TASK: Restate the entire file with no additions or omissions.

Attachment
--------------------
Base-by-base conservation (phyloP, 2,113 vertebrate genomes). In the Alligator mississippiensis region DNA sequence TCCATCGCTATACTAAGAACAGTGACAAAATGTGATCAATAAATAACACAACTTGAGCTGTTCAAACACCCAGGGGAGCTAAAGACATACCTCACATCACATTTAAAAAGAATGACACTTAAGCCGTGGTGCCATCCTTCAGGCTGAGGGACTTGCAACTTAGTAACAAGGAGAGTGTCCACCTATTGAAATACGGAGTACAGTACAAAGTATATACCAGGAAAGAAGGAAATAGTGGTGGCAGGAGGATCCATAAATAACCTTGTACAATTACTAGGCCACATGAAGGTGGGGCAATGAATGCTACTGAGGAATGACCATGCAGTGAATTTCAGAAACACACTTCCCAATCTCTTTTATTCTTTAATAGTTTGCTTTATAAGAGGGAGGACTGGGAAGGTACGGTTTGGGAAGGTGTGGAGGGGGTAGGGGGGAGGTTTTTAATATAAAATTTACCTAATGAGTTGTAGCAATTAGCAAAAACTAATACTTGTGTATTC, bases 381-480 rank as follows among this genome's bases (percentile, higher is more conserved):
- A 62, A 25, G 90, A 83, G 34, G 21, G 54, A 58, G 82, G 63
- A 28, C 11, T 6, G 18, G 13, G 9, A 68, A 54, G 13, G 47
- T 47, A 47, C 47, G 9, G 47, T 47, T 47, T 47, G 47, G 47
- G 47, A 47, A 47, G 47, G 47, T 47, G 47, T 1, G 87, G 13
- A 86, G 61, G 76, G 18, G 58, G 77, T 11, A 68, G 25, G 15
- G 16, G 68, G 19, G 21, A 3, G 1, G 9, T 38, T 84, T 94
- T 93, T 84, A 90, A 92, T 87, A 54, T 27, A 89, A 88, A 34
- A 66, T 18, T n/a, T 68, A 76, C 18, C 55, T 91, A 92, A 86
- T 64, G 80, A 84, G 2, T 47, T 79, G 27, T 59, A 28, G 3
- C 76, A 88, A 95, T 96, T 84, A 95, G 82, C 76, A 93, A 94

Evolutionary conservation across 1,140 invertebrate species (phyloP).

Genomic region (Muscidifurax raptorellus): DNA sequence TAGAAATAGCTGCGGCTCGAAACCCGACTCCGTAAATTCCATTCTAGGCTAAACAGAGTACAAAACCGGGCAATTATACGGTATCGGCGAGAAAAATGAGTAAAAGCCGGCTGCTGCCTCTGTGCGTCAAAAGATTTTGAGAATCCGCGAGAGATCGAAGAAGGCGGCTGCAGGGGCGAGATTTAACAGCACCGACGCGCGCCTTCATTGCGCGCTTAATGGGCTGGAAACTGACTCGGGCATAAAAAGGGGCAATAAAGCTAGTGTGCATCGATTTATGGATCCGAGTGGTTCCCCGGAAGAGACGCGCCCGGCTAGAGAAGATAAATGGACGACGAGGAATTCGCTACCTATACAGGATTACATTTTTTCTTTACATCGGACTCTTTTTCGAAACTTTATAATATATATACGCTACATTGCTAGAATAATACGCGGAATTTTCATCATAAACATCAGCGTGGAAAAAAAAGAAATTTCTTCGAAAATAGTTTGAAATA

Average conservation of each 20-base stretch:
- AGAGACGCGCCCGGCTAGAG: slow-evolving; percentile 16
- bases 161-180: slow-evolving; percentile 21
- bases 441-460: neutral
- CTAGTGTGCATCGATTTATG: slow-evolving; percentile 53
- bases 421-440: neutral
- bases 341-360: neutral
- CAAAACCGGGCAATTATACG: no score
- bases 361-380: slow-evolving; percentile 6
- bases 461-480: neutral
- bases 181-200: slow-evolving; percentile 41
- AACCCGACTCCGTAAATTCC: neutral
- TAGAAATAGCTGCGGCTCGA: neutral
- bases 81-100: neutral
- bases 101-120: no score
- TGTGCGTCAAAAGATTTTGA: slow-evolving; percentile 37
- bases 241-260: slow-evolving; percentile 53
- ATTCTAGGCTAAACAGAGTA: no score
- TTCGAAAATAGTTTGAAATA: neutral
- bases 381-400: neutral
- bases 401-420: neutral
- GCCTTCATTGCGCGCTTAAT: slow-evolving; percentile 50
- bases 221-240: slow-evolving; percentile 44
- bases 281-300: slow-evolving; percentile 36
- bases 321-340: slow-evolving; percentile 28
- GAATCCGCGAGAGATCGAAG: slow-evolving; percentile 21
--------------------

Base-by-base conservation (phyloP, 2,113 vertebrate genomes). In the Alligator mississippiensis region DNA sequence TCCATCGCTATACTAAGAACAGTGACAAAATGTGATCAATAAATAACACAACTTGAGCTGTTCAAACACCCAGGGGAGCTAAAGACATACCTCACATCACATTTAAAAAGAATGACACTTAAGCCGTGGTGCCATCCTTCAGGCTGAGGGACTTGCAACTTAGTAACAAGGAGAGTGTCCACCTATTGAAATACGGAGTACAGTACAAAGTATATACCAGGAAAGAAGGAAATAGTGGTGGCAGGAGGATCCATAAATAACCTTGTACAATTACTAGGCCACATGAAGGTGGGGCAATGAATGCTACTGAGGAATGACCATGCAGTGAATTTCAGAAACACACTTCCCAATCTCTTTTATTCTTTAATAGTTTGCTTTATAAGAGGGAGGACTGGGAAGGTACGGTTTGGGAAGGTGTGGAGGGGGTAGGGGGGAGGTTTTTAATATAAAATTTACCTAATGAGTTGTAGCAATTAGCAAAAACTAATACTTGTGTATTC, bases 381-480 rank as follows among this genome's bases (percentile, higher is more conserved):
- A 62, A 25, G 90, A 83, G 34, G 21, G 54, A 58, G 82, G 63
- A 28, C 11, T 6, G 18, G 13, G 9, A 68, A 54, G 13, G 47
- T 47, A 47, C 47, G 9, G 47, T 47, T 47, T 47, G 47, G 47
- G 47, A 47, A 47, G 47, G 47, T 47, G 47, T 1, G 87, G 13
- A 86, G 61, G 76, G 18, G 58, G 77, T 11, A 68, G 25, G 15
- G 16, G 68, G 19, G 21, A 3, G 1, G 9, T 38, T 84, T 94
- T 93, T 84, A 90, A 92, T 87, A 54, T 27, A 89, A 88, A 34
- A 66, T 18, T n/a, T 68, A 76, C 18, C 55, T 91, A 92, A 86
- T 64, G 80, A 84, G 2, T 47, T 79, G 27, T 59, A 28, G 3
- C 76, A 88, A 95, T 96, T 84, A 95, G 82, C 76, A 93, A 94

Evolutionary conservation across 1,140 invertebrate species (phyloP).

Genomic region (Muscidifurax raptorellus): DNA sequence TAGAAATAGCTGCGGCTCGAAACCCGACTCCGTAAATTCCATTCTAGGCTAAACAGAGTACAAAACCGGGCAATTATACGGTATCGGCGAGAAAAATGAGTAAAAGCCGGCTGCTGCCTCTGTGCGTCAAAAGATTTTGAGAATCCGCGAGAGATCGAAGAAGGCGGCTGCAGGGGCGAGATTTAACAGCACCGACGCGCGCCTTCATTGCGCGCTTAATGGGCTGGAAACTGACTCGGGCATAAAAAGGGGCAATAAAGCTAGTGTGCATCGATTTATGGATCCGAGTGGTTCCCCGGAAGAGACGCGCCCGGCTAGAGAAGATAAATGGACGACGAGGAATTCGCTACCTATACAGGATTACATTTTTTCTTTACATCGGACTCTTTTTCGAAACTTTATAATATATATACGCTACATTGCTAGAATAATACGCGGAATTTTCATCATAAACATCAGCGTGGAAAAAAAAGAAATTTCTTCGAAAATAGTTTGAAATA

Average conservation of each 20-base stretch:
- AGAGACGCGCCCGGCTAGAG: slow-evolving; percentile 16
- bases 161-180: slow-evolving; percentile 21
- bases 441-460: neutral
- CTAGTGTGCATCGATTTATG: slow-evolving; percentile 53
- bases 421-440: neutral
- bases 341-360: neutral
- CAAAACCGGGCAATTATACG: no score
- bases 361-380: slow-evolving; percentile 6
- bases 461-480: neutral
- bases 181-200: slow-evolving; percentile 41
- AACCCGACTCCGTAAATTCC: neutral
- TAGAAATAGCTGCGGCTCGA: neutral
- bases 81-100: neutral
- bases 101-120: no score
- TGTGCGTCAAAAGATTTTGA: slow-evolving; percentile 37
- bases 241-260: slow-evolving; percentile 53
- ATTCTAGGCTAAACAGAGTA: no score
- TTCGAAAATAGTTTGAAATA: neutral
- bases 381-400: neutral
- bases 401-420: neutral
- GCCTTCATTGCGCGCTTAAT: slow-evolving; percentile 50
- bases 221-240: slow-evolving; percentile 44
- bases 281-300: slow-evolving; percentile 36
- bases 321-340: slow-evolving; percentile 28
- GAATCCGCGAGAGATCGAAG: slow-evolving; percentile 21